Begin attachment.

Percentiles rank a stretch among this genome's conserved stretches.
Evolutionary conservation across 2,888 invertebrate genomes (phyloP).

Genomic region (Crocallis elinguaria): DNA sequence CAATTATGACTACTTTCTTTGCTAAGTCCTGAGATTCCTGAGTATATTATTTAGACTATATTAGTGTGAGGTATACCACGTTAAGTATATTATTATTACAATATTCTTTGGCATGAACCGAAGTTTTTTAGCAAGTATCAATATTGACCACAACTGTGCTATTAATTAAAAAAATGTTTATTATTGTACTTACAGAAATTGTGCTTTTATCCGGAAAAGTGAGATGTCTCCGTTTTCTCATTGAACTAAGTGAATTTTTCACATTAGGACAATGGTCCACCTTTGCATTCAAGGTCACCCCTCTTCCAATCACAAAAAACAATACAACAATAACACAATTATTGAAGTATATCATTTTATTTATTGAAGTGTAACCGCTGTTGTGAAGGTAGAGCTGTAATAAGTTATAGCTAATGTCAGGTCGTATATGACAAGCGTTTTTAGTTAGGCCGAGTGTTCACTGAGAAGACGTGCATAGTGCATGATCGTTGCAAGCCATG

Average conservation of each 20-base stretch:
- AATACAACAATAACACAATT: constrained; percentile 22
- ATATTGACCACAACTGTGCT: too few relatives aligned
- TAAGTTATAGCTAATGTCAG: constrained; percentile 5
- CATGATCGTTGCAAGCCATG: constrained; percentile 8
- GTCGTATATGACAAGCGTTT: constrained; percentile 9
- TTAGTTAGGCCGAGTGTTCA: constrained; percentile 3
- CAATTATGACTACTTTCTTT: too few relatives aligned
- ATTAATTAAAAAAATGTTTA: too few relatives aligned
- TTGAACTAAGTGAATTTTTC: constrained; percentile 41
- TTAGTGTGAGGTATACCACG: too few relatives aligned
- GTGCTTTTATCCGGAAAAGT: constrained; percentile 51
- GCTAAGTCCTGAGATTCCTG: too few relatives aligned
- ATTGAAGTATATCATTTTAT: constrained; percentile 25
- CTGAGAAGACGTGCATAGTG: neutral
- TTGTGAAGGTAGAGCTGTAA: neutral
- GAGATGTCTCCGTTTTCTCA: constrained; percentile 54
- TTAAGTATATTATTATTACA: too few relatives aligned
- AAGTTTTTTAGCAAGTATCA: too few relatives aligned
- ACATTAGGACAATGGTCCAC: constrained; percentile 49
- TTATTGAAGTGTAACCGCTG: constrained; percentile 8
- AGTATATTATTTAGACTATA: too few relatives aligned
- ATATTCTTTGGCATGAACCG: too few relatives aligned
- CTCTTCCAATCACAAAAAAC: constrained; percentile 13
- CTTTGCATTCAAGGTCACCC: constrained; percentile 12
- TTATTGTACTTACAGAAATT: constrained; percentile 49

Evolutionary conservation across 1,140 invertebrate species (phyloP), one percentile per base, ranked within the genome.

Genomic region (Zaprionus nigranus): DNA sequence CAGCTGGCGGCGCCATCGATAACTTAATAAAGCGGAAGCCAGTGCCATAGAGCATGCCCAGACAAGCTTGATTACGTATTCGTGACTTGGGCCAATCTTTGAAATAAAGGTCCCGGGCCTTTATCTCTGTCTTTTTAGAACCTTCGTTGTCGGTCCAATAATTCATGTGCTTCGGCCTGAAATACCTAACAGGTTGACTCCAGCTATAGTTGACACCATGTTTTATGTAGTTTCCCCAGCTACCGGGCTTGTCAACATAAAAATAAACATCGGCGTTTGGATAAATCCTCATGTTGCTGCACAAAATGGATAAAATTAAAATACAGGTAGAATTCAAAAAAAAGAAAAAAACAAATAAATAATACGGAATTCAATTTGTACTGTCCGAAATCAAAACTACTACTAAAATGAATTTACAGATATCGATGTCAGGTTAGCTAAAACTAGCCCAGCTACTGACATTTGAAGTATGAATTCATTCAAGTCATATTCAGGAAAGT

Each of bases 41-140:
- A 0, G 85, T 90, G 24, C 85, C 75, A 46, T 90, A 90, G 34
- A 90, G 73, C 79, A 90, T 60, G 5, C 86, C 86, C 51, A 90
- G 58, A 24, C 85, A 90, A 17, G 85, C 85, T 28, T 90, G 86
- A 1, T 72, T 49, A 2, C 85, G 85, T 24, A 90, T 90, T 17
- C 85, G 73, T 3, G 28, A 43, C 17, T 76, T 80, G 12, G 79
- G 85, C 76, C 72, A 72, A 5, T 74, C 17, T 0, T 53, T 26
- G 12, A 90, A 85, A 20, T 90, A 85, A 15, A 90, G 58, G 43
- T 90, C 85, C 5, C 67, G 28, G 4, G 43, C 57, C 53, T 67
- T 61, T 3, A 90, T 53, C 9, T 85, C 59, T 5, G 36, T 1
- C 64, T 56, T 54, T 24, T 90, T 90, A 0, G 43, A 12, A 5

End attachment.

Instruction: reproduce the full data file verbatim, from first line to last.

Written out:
Percentiles rank a stretch among this genome's conserved stretches.
Evolutionary conservation across 2,888 invertebrate genomes (phyloP).

Genomic region (Crocallis elinguaria): DNA sequence CAATTATGACTACTTTCTTTGCTAAGTCCTGAGATTCCTGAGTATATTATTTAGACTATATTAGTGTGAGGTATACCACGTTAAGTATATTATTATTACAATATTCTTTGGCATGAACCGAAGTTTTTTAGCAAGTATCAATATTGACCACAACTGTGCTATTAATTAAAAAAATGTTTATTATTGTACTTACAGAAATTGTGCTTTTATCCGGAAAAGTGAGATGTCTCCGTTTTCTCATTGAACTAAGTGAATTTTTCACATTAGGACAATGGTCCACCTTTGCATTCAAGGTCACCCCTCTTCCAATCACAAAAAACAATACAACAATAACACAATTATTGAAGTATATCATTTTATTTATTGAAGTGTAACCGCTGTTGTGAAGGTAGAGCTGTAATAAGTTATAGCTAATGTCAGGTCGTATATGACAAGCGTTTTTAGTTAGGCCGAGTGTTCACTGAGAAGACGTGCATAGTGCATGATCGTTGCAAGCCATG

Average conservation of each 20-base stretch:
- AATACAACAATAACACAATT: constrained; percentile 22
- ATATTGACCACAACTGTGCT: too few relatives aligned
- TAAGTTATAGCTAATGTCAG: constrained; percentile 5
- CATGATCGTTGCAAGCCATG: constrained; percentile 8
- GTCGTATATGACAAGCGTTT: constrained; percentile 9
- TTAGTTAGGCCGAGTGTTCA: constrained; percentile 3
- CAATTATGACTACTTTCTTT: too few relatives aligned
- ATTAATTAAAAAAATGTTTA: too few relatives aligned
- TTGAACTAAGTGAATTTTTC: constrained; percentile 41
- TTAGTGTGAGGTATACCACG: too few relatives aligned
- GTGCTTTTATCCGGAAAAGT: constrained; percentile 51
- GCTAAGTCCTGAGATTCCTG: too few relatives aligned
- ATTGAAGTATATCATTTTAT: constrained; percentile 25
- CTGAGAAGACGTGCATAGTG: neutral
- TTGTGAAGGTAGAGCTGTAA: neutral
- GAGATGTCTCCGTTTTCTCA: constrained; percentile 54
- TTAAGTATATTATTATTACA: too few relatives aligned
- AAGTTTTTTAGCAAGTATCA: too few relatives aligned
- ACATTAGGACAATGGTCCAC: constrained; percentile 49
- TTATTGAAGTGTAACCGCTG: constrained; percentile 8
- AGTATATTATTTAGACTATA: too few relatives aligned
- ATATTCTTTGGCATGAACCG: too few relatives aligned
- CTCTTCCAATCACAAAAAAC: constrained; percentile 13
- CTTTGCATTCAAGGTCACCC: constrained; percentile 12
- TTATTGTACTTACAGAAATT: constrained; percentile 49

Evolutionary conservation across 1,140 invertebrate species (phyloP), one percentile per base, ranked within the genome.

Genomic region (Zaprionus nigranus): DNA sequence CAGCTGGCGGCGCCATCGATAACTTAATAAAGCGGAAGCCAGTGCCATAGAGCATGCCCAGACAAGCTTGATTACGTATTCGTGACTTGGGCCAATCTTTGAAATAAAGGTCCCGGGCCTTTATCTCTGTCTTTTTAGAACCTTCGTTGTCGGTCCAATAATTCATGTGCTTCGGCCTGAAATACCTAACAGGTTGACTCCAGCTATAGTTGACACCATGTTTTATGTAGTTTCCCCAGCTACCGGGCTTGTCAACATAAAAATAAACATCGGCGTTTGGATAAATCCTCATGTTGCTGCACAAAATGGATAAAATTAAAATACAGGTAGAATTCAAAAAAAAGAAAAAAACAAATAAATAATACGGAATTCAATTTGTACTGTCCGAAATCAAAACTACTACTAAAATGAATTTACAGATATCGATGTCAGGTTAGCTAAAACTAGCCCAGCTACTGACATTTGAAGTATGAATTCATTCAAGTCATATTCAGGAAAGT

Each of bases 41-140:
- A 0, G 85, T 90, G 24, C 85, C 75, A 46, T 90, A 90, G 34
- A 90, G 73, C 79, A 90, T 60, G 5, C 86, C 86, C 51, A 90
- G 58, A 24, C 85, A 90, A 17, G 85, C 85, T 28, T 90, G 86
- A 1, T 72, T 49, A 2, C 85, G 85, T 24, A 90, T 90, T 17
- C 85, G 73, T 3, G 28, A 43, C 17, T 76, T 80, G 12, G 79
- G 85, C 76, C 72, A 72, A 5, T 74, C 17, T 0, T 53, T 26
- G 12, A 90, A 85, A 20, T 90, A 85, A 15, A 90, G 58, G 43
- T 90, C 85, C 5, C 67, G 28, G 4, G 43, C 57, C 53, T 67
- T 61, T 3, A 90, T 53, C 9, T 85, C 59, T 5, G 36, T 1
- C 64, T 56, T 54, T 24, T 90, T 90, A 0, G 43, A 12, A 5